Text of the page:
With the 2022-2023 academic year in full swing, prelims have yet to begin for Cornell students, but the hunt for rental housing has.
A 2014 New York Times article listed the top 20 least affordable cities to rent in the United States relative to median gross income, placing Ithaca as number 11, right behind New York City. In addition to increasing rental prices, students are being forced to look for housing much earlier than in previous years.
“I signed a lease for my current house last year on September 19 — which was early then,” Megan Vincek ’24 said. “This year, my friends and I started looking shortly after arriving here in August. It became a vicious cycle of looking at a place, liking it, eventually deciding to sign and then it being taken off the market.”
Vincek said the fast paced housing search was overwhelming at times, especially on top of her normal workload.
“It got to the point where I felt desperate and ended up crying on the side of College Avenue after weeks of trying to find somewhere to live for next year,” Vincek said.
Similar to Vincek, Rebecca Parish ’25 explained the anxiety the housing process has brought on, especially as it is her first time looking for off-campus housing.
“This is my first time looking to rent an apartment in Ithaca. The experience has been very overwhelming and difficult,” Parish said. She mentioned that she has had to worry about plans for the next year before having the chance to settle into her current housing.
“I feel like there is pressure to make decisions about my junior year when I still feel like a first-year,” Parish said.
Increased rental prices can be attributed to the high demand for housing in Ithaca, especially Collegetown. Many landlords in Ithaca have very few vacancies, as there’s a consistent stream of new University students looking to rent.
The Student Agencies building was one of the first places to begin renting for the 2023-2024 school year in early September, acting as a catalyst for the rush to sign a lease. Other rental agencies, such as Urban Ithaca, Lambrou real estate, and Modern Living Rentals, also began opening up their units for rent to keep up with the high demand.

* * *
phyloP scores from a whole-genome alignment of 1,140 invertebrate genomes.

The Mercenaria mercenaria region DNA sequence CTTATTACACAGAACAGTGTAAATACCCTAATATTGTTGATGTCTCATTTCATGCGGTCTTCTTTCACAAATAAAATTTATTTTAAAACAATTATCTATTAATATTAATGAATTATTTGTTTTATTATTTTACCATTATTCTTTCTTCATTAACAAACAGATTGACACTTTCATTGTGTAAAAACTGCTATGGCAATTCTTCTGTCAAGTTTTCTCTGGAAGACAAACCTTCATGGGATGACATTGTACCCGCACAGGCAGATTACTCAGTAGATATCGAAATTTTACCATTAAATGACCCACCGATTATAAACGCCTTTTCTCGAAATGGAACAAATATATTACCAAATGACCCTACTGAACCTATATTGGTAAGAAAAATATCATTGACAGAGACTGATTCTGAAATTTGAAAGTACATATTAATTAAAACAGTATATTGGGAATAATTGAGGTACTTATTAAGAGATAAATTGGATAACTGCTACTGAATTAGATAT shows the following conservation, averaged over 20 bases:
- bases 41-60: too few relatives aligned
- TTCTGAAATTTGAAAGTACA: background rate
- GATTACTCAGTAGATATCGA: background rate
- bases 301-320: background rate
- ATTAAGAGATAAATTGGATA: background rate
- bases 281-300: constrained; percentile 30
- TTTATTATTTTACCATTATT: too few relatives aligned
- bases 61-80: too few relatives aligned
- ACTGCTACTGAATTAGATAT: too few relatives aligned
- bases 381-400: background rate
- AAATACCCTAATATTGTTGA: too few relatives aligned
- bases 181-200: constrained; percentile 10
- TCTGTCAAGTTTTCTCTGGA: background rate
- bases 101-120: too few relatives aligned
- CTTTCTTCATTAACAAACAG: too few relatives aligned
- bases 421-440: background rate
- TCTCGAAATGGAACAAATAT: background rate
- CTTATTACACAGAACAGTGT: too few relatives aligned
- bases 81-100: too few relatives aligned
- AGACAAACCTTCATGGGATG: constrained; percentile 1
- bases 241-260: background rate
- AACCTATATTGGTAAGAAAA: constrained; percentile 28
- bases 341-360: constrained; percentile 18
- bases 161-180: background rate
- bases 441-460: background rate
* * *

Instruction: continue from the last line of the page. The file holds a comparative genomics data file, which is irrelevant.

Caroline Kelman ’25 attributed her stress to the volume of people looking for apartments in Collegetown so early into the semester, worried it will affect rent prices.
“I had signed a lease before Labor Day weekend— at that point, I had only been on campus for two weeks, and it felt crazy to already be making decisions for the next year,” Kelman said. “With so many students living in Collegetown with not much space, the demand and prices can definitely increase.”
Similarly, Genie Enders ’25 felt incredibly rushed before signing a lease.
“I definitely have felt rushed and began looking earlier than I expected,” Enders said. “There were a few places that my roommates and I wanted to put offers on, but by the time we decided we wanted to do so, the places had already been signed to other students.”
Vincek finds the increase in prices shocking, and believes some realtors take advantage of college students.
“Buffalo and Syracuse are bigger cities than Ithaca but have cheaper housing rates. That seems absolutely absurd to me,” Vincek said. “The renting process this year has been much more difficult. My friend and I showed up to sign a lease at the same time as two other people. The landlord said that whoever could get them the deposit in cash first got the place. My friend and I lost and were left feeling cheated and frustrated.”